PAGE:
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Elevation patterns of woody taxa richness in the evergreen Afromontane vegetation of Ethiopia. 

Journal

Berhanu, A., Woldu, Z., & Demissew, S. 

2017

Journal

28(4)

787-793

Plant species distributions show patterns along elevation gradients. Regardless of the diverse Afromontane vegetation in Ethiopia (AFE), studies of elevation patterns of woody plants are limited and they are restricted to small areas or single/few Mountains. Moreover, there is no general consensus on the patterns of woody taxa distribution by elevation. The objectives of this study were to examine the elevation patterns of woody taxa richness and their relationship with elevation in the AFE. Data were collected and compiled from the Flora of Ethiopia and Eritrea (Vols. 1–7). About 5918 plant species of 243 families were examined and their elevational distributions were recorded. The distributional ranges of woody taxa were aggregated at 19 points (sites) at 100 m intervals starting from 1500 to 3400 m a.s.l. Single-factor analysis of variance (one-way ANOVA) was used to test the hypothesis that mean species richness of woody taxa decreases from the lower to the upper limit of AFE. Simple linear correlation and regression were used to show the relationships of woody taxa richness with elevation. We documented the presence of 505 woody taxa (441 species, 31 subspecies and 33 varieties) representing 267 genera and 90 families in the AFE. In terms of habit, 279 taxa are shrubs, 178 are trees and 48 are lianas. The distribution of woody taxa (trees, shrubs and lianas) showed a slight increase at the lower portion and a monotonic decline with increasing elevation. Species richness of trees, shrubs and lianas was negatively and significantly correlated with elevation (r = −0.985, −0.984, −0.981, respectively; all p < 0.001). Our hypothesis was accepted because mean richness significantly decreased from the lower to the upper limit of AFE (p < 0.001). Generally, monotonic patterns of decline in richness were observed for trees, shrubs and lianas. The contribution of shrubs to total richness increased with increasing elevation whereas that of trees and lianas decreased.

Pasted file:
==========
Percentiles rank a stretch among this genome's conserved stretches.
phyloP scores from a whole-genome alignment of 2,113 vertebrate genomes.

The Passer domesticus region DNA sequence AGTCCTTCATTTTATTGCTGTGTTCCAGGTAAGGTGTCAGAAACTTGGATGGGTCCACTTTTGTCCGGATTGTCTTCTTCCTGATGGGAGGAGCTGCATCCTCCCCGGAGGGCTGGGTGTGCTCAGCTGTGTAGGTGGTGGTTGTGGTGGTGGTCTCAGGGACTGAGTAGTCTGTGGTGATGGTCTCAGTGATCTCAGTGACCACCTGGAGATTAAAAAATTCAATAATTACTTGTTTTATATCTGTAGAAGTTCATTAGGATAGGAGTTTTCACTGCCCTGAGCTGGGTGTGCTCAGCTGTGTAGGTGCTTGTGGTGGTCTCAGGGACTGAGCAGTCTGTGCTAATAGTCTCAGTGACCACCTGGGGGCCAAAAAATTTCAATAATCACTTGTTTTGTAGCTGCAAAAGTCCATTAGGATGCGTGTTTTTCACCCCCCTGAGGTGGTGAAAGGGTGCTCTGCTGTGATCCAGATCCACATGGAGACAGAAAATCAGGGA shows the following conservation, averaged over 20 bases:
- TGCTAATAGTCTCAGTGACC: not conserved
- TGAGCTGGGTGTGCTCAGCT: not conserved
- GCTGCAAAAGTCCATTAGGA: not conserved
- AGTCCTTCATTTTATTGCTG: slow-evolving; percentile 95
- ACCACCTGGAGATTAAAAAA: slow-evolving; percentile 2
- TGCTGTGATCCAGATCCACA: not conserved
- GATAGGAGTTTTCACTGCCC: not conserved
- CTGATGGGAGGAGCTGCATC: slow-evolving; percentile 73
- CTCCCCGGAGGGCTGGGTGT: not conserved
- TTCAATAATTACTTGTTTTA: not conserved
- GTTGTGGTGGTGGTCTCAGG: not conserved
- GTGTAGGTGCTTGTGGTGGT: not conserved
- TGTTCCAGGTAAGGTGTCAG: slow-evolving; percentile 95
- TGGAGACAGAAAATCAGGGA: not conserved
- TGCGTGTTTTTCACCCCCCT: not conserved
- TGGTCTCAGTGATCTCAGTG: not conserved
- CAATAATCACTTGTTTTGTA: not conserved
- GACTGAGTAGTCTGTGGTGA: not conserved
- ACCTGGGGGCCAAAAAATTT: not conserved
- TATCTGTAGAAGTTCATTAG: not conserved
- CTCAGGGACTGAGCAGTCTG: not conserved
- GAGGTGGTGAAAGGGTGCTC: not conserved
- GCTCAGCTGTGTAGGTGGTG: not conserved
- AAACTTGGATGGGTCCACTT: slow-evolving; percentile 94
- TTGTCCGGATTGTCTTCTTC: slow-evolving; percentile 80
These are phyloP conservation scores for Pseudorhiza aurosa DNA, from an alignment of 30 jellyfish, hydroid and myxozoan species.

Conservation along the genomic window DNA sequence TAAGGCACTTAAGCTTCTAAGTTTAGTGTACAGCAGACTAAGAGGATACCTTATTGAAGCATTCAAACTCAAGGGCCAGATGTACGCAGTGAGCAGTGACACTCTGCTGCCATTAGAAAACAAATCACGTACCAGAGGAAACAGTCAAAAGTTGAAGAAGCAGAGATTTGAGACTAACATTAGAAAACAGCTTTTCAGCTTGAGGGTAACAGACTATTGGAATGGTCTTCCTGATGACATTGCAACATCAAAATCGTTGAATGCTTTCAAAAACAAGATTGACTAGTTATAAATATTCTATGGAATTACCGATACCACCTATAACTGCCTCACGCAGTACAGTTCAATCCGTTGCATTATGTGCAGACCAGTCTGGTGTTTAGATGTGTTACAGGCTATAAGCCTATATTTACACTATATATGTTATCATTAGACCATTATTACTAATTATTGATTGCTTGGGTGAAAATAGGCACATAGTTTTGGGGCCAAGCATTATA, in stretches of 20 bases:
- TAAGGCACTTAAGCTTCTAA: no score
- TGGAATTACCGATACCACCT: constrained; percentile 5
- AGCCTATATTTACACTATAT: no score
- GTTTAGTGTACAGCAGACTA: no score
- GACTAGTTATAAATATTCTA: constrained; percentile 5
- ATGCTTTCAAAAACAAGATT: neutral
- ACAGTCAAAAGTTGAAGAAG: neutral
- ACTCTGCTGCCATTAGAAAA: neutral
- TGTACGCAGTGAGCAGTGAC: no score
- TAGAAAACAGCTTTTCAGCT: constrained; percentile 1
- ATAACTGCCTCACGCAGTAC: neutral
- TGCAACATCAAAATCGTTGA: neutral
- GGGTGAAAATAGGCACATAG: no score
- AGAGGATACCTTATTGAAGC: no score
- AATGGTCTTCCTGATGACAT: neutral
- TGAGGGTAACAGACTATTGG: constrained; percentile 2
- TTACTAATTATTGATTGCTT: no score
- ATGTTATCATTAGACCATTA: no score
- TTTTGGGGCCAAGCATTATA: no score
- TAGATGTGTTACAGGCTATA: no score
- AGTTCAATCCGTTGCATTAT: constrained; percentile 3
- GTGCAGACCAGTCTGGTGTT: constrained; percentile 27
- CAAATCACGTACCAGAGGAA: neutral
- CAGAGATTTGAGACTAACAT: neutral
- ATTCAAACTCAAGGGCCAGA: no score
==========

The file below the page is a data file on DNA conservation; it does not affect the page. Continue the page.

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Support

The Liana Ecology Project is supported by Marquette University and funded in part by the National Science Foundation.